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The demise of dwarfs and giants: ecological naiveté and extinction risk in insular mammals

Why are islands epicenters of biodiversity loss as well as hosts to fascinating evolutionary trends, such as insular giants and dwarfs, which are often threatened or already extinct?

Kalibasib, the world’s last captive tamaraw. Photograph courtesy Gab Meija

The evolutionary anomalies of island life are among the most spectacular phenomena in nature, yet islands contain a disproportionately higher amount of threatened and extinct biota compared to continents. In a project with colleagues from iDiv and other institutions we assessed how body size evolution in island mammals may have exacerbated their vulnerability, as well as how human arrival has contributed to their past and ongoing extinctions, by integrating data on 1231 extant and 350 extinct species from islands and paleo islands worldwide spanning the past 23 million years. We found that the likelihood of extinction and of endangerment are highest in the most extreme island dwarfs and giants. Extinction risk of insular mammals was compounded by the arrival of modern humans, which accelerated extinction rates more than 10-fold, resulting in an almost complete demise of these iconic marvels of island evolution. Check out our latest study!

Mounted skeleton of the extinct (Middle Pleistocene) Sicilian dwarf elephant Palaeoloxodon ex gr. P. falconeri at Museo Geologico ‘G. G. Gemmellaro’, Palermo, Sicily.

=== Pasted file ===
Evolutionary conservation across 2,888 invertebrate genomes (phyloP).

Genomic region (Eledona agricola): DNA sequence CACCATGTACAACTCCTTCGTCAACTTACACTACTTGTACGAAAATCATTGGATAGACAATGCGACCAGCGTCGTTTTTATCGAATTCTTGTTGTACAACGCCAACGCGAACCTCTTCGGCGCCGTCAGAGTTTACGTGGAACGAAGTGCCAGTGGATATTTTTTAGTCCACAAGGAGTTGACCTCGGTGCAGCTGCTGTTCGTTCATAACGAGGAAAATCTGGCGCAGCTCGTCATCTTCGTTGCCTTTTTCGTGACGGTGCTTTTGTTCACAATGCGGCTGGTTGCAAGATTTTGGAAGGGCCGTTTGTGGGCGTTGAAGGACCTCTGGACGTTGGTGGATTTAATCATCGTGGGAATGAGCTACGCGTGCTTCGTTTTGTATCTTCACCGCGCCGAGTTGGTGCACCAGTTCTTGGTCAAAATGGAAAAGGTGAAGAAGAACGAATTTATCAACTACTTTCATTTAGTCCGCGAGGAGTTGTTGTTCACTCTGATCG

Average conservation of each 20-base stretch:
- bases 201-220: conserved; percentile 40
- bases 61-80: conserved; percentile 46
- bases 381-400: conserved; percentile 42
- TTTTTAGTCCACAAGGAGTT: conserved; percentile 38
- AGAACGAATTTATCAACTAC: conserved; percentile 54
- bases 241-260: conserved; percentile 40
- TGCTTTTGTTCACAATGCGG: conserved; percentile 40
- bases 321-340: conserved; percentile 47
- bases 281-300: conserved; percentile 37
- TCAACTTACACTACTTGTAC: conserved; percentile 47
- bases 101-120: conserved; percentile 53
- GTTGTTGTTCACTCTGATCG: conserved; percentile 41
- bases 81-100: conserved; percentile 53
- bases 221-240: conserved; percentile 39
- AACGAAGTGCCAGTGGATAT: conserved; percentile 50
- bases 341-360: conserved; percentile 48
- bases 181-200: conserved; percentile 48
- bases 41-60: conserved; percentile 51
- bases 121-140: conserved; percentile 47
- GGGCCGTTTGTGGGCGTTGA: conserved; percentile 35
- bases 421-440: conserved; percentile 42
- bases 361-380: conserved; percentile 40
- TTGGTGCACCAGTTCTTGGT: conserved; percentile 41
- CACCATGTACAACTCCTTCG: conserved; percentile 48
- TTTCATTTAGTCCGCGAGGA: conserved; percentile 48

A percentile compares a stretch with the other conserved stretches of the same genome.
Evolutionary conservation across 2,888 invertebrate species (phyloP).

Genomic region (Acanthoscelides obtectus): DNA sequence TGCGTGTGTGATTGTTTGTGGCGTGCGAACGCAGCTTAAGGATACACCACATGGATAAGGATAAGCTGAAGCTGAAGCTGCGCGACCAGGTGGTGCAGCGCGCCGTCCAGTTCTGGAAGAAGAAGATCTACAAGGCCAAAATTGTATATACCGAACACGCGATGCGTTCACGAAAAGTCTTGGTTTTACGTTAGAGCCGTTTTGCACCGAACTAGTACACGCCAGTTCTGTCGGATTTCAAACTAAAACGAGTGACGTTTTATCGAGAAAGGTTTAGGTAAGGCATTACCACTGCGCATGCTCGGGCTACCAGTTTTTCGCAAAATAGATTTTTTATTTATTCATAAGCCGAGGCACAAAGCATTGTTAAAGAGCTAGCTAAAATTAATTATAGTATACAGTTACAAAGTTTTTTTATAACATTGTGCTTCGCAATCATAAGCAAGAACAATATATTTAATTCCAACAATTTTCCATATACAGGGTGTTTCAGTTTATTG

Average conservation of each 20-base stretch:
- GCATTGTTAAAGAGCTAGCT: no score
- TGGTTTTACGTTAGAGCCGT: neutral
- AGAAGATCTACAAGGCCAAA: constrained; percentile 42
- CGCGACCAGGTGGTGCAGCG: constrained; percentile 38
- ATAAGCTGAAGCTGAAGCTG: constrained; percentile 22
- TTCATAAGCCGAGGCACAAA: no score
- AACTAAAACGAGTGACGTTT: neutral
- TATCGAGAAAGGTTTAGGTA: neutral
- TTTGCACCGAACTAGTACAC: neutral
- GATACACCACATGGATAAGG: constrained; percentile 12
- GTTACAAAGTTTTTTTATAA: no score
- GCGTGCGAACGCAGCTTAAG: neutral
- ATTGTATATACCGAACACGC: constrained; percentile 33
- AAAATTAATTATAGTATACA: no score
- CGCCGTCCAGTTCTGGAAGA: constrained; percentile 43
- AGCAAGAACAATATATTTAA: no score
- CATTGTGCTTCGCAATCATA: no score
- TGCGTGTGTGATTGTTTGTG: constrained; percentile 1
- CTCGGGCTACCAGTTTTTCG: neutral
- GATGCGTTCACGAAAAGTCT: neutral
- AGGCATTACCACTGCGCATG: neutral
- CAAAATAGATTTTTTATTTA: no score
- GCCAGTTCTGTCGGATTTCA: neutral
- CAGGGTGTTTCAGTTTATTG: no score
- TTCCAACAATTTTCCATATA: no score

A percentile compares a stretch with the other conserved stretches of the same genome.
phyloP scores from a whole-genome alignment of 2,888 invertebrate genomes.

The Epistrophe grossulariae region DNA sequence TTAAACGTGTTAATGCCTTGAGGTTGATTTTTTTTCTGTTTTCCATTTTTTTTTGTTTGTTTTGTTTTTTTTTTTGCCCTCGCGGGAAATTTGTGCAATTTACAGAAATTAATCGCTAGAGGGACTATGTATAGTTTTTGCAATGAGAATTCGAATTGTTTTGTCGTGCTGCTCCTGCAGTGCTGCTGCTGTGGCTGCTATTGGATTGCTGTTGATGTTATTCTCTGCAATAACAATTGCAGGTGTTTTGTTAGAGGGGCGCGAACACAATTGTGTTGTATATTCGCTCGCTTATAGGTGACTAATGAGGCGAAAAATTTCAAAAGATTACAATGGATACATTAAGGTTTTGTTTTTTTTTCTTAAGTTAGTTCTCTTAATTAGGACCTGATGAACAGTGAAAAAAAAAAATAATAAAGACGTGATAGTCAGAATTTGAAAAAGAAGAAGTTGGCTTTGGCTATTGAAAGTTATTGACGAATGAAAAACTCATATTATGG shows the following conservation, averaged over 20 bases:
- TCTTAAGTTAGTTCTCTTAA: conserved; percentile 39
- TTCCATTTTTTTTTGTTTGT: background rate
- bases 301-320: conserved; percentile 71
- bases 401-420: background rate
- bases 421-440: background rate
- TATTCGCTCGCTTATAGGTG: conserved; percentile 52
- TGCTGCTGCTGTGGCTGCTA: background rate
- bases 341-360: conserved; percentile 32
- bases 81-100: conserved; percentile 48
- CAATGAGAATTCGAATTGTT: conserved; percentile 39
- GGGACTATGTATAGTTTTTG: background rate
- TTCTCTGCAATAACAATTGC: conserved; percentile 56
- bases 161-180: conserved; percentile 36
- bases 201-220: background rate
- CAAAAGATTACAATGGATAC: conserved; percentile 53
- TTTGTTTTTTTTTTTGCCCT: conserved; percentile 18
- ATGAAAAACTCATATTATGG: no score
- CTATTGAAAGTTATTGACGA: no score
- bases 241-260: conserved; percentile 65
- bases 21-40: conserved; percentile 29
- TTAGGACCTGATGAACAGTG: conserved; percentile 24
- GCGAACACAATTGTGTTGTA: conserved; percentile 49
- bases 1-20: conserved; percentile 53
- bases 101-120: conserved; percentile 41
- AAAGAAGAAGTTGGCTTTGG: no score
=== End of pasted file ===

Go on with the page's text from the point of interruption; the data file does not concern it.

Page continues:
The island syndrome in living and extinct bovids

Mouse-goats, ‘demons of the forest’, and other insular bovids are often reduced in size relative to their mainland counterparts and exhibit other peculiar traits. Why? 

Skulls of tamaraw (Bubalus mindorensis), a dwarf buffalo endemic to Mindoro island, highlighting different stages of ontogenetic development (Mammal Collection; Field Museum of Natural History, Chicago).

Bovids are intriguing elements of insular faunas and encompass phyletic dwarfs that occurred or are still living on islands located in different regions, from Southeast Asia to the Mediterranean. I have previously investigated their body size evolution and, in collaboration with other paleontologists, mammalogists and biogeographers, we are planning to continue to explore other fascinating traits exhibited by these animals.

Many threatened island mammals, including bovids, receive scarce conservation action because they are deemed ‘uncharismatic’ and fail to attract funding. Palaeontological studies have the potential to produce detailed information on the evolutionary history and uniqueness of these species and, thus, draw attention to their conservation value. In a recent study on the full collection of mammals from the Prague Zoo, the lowland anoa (Bubalus depressicornis) was ranked as one of the least attractive species. Sometimes referred to locally as Sulawesi’s ‘demon of the forest’, anoas never cease to inspire my research and, as a member of the IUCN SSC Asian Wild Cattle Specialist Group, I feel it is important to keep highlighting how beautiful and unique these dwarf buffaloes really are.

Lowland anoas (Bubalus depressicornis) at Antwerp Zoo. Photograph by belgianchocolate is licensed under CC BY 2.0

Lectotype of Duboisia santeng, an endemic boselaphin from the Early-Middle Pleistocene of Java. This antelope-like bovid is related to living Indian boselaphins, Boselaphus tragocamelus and Tetracerus quadricornis.